But in 2022, under the name Jaret Ray Reddick, he cut his solo debut, Just Woke Up. Drawing inspiration from Reddick's native Texas, the steel guitar and twang driven album features duets with Uncle Cracker, Cody Canada, Frank Turner, and Stephen Egerton.

Self-effacing and personable as ever, Reddick heads off questions about the viability of his country music with the album's first track, "Way More Country," acknowledging the questions listeners might have:

"I sing in a punk rock band/ And I know every word to that Eminem song "Stan"/ And I've got about a hundred and ten tattoos / But I'm way more country than you."

Bing Crosby — "Pistol Packin' Mama" (Single, 1943)

Legendary crooner of classic Christmas Carols and American standards, Bing Crosby decided to try his hand at country music with his cover of Al Dexter's "Pistol Packin' Mama," the first country song to appear on Billboard's charts.

The song, which tells the story of a man begging his woman not to shoot him when she discovers him out on the town fooling around, has since also been covered by Willie Nelson, Hoyt Axton, and John Prine.

How Beyoncé Is Honoring Black Music History With "Texas Hold Em," 'Renaissance' & More

Kylie Minogue
Kylie Minogue attends the 66th GRAMMY Awards Pre-GRAMMY Gala

Photo: Jeff Kravitz/FilmMagic via Getty Images

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2024 GRAMMYs: Kylie Minogue Wins First-Ever GRAMMY For Best Pop Dance Recording For "Padam Padam"

Kylie Minogue beat out David Guetta, Anne-Marie, and Coi Leray; Calvin Harris featuring Ellie Goulding; Bebe Rexha and David Guetta, and Troye Sivan. This is the first-ever win in this brand-new category.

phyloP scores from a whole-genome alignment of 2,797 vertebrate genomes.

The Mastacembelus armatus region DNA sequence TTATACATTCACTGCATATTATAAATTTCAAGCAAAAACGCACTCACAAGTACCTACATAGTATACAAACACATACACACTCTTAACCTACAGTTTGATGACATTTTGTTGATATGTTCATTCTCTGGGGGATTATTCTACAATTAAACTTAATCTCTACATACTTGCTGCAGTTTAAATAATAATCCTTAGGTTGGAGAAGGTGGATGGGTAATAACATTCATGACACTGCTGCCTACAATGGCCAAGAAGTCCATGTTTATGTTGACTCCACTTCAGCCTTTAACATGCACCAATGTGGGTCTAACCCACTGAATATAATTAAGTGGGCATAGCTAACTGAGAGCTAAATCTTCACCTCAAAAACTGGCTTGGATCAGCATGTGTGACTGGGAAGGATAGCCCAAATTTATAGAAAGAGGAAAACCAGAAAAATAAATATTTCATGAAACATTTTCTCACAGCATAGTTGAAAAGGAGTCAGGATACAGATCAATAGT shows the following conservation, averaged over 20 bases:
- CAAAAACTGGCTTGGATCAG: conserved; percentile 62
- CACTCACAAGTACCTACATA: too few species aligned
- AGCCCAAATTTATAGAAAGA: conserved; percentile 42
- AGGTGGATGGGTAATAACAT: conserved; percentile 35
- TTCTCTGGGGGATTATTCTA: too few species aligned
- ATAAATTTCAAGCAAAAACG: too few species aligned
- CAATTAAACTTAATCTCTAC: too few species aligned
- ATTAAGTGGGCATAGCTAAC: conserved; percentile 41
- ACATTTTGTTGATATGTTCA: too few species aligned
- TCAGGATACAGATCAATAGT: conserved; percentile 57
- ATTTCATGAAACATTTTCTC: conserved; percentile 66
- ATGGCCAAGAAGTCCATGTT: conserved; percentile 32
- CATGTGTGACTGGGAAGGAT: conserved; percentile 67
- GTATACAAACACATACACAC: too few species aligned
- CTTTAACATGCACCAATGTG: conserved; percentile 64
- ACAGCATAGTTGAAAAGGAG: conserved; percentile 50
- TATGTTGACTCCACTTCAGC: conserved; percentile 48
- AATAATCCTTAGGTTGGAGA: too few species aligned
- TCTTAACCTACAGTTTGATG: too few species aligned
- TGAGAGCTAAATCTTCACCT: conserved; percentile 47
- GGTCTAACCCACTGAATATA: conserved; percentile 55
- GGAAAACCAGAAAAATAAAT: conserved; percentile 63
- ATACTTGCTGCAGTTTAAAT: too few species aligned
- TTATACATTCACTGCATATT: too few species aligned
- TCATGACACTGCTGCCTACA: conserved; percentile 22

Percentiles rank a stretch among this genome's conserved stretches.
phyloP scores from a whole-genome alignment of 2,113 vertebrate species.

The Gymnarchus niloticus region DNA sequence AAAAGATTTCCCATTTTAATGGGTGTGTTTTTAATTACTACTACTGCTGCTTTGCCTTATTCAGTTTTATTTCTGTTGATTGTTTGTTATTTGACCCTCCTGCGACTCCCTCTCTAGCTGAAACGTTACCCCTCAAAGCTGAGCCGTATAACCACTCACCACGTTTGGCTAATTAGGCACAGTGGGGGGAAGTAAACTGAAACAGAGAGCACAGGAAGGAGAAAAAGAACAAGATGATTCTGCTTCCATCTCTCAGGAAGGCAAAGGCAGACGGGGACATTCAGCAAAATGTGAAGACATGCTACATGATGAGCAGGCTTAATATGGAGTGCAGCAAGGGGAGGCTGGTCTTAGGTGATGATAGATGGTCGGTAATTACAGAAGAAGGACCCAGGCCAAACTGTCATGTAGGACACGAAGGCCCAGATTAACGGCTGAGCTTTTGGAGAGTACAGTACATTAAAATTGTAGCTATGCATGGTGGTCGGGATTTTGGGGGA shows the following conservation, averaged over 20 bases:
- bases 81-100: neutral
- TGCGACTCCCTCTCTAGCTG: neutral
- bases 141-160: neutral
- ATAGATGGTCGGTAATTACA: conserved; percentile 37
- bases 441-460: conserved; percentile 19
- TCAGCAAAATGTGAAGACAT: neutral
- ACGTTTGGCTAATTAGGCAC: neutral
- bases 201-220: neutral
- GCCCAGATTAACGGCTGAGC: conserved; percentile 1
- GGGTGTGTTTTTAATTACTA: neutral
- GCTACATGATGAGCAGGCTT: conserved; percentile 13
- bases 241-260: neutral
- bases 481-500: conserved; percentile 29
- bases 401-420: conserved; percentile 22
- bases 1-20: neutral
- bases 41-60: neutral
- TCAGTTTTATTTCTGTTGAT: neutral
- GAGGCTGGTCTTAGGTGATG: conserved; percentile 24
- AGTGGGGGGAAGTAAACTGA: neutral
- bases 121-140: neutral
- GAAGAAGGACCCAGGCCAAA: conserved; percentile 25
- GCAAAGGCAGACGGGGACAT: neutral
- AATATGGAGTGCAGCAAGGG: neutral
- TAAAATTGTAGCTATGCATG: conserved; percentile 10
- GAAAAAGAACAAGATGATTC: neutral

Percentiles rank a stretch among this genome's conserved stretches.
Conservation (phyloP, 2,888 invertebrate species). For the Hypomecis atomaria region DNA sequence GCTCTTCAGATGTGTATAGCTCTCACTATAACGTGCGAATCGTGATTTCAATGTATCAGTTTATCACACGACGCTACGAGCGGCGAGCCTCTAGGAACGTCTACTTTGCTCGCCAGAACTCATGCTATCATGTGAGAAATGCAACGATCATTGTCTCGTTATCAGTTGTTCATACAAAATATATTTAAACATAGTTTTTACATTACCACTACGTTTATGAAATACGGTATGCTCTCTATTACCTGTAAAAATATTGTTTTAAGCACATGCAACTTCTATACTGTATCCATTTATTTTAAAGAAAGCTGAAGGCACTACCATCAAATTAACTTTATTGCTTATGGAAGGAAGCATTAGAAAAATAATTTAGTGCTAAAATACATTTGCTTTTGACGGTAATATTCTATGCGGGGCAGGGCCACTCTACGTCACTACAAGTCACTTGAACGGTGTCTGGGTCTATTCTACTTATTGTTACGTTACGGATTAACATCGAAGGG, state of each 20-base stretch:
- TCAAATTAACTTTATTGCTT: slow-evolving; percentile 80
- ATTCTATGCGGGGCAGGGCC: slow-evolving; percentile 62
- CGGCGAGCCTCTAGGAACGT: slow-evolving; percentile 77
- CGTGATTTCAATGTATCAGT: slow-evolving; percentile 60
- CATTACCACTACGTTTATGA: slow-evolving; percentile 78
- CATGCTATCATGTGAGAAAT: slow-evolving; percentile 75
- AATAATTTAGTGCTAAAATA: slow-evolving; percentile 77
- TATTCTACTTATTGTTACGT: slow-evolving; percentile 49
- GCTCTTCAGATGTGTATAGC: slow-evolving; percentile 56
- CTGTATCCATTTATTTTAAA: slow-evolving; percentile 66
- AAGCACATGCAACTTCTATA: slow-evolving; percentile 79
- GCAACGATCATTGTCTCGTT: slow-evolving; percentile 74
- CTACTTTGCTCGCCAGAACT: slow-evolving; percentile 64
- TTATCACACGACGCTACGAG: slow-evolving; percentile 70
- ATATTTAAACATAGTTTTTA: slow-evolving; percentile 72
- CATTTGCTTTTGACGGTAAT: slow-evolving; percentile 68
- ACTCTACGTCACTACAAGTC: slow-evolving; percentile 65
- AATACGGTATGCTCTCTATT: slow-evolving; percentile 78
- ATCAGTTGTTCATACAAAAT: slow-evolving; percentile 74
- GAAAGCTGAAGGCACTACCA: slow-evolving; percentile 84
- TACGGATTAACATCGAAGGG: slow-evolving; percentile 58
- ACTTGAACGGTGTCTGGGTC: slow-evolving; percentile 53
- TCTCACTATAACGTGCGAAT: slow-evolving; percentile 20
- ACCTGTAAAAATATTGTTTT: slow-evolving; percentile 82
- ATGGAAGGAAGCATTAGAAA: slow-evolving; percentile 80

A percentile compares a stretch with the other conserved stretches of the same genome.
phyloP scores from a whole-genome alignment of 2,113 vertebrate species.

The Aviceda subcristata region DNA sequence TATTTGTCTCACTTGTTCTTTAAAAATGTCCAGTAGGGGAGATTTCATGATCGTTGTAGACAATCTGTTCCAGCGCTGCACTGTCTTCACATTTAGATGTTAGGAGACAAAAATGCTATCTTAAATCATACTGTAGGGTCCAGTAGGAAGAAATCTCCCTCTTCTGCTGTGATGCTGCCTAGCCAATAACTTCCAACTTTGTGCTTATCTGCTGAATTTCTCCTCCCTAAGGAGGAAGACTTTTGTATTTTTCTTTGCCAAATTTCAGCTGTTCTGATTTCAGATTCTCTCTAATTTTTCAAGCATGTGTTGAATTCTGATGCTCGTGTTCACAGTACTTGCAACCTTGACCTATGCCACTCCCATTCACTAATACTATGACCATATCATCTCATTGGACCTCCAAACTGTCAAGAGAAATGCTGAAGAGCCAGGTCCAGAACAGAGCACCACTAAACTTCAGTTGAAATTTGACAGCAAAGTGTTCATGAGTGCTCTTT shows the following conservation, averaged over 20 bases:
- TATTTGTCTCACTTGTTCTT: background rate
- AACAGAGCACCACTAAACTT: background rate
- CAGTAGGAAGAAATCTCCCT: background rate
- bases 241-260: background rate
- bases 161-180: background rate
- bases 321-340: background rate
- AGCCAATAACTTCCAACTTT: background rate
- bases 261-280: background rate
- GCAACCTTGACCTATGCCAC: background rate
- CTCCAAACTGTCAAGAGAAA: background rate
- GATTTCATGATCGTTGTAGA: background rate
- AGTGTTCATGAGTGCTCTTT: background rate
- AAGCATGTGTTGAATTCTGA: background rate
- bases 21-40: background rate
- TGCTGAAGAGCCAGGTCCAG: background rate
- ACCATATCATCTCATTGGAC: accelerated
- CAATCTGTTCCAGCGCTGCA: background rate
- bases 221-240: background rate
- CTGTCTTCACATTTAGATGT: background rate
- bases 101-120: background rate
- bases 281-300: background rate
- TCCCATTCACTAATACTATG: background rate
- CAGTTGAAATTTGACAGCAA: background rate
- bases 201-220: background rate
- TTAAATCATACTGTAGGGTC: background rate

GRAMMYs/Feb 4, 2024 - 09:02 pm

Kylie Minogue has taken home the golden gramophone for Best Pop Dance Recording — an all-new category — at the 2024 GRAMMYs, for "Padam Padam."

Minogue came ahead of of David Guetta, Anne-Marie and Coi Leray ("Baby Don’t Hurt Me"); Calvin Harris featuring Ellie Goulding ("Miracle"); Bebe Rexha and David Guetta ("One in a Million"); and Troye Sivan ("Rush").

The win marks Minogue’s second GRAMMY win after six career nominations. She had previously won Best Dance Recording for "Come Into My World."

The Australian pop star — along with producer Peter "Lostboy" Rycroft and mixing engineer Guy Massey — are the first-ever winners of the Best Pop/Dance Performance category. It was one of three new categories introduced at the 66th GRAMMYs; the other two are Producer Of The Year, Non-Classical and Best African Music Performance. 

Lostboy took the stage to accept the award on behalf of himself, Minogue, and Massey. 

"Padam Padam" charted at No. 7 on Billboard's Hot Dance/Electronic chart; it was a much bigger hit in the UK, where it was a No. 1 hit. The song was embraced by the LGBTQ+ community on both sides of the Atlantic. 

"It's hugely important to me and so touching," said Minogue of her popularity with LGBTQ+ fans in an interview with GRAMMY.com earlier this year. "I hope that for that community and beyond, I just want to say I am open-minded and I want people to be happy in themselves. That community needed support and still needs support. I'm here. And they padamed for me."

Keep checking this space for more updates from Music’s Biggest Night!

2024 GRAMMY Nominations: See The Full Winners & Nominees List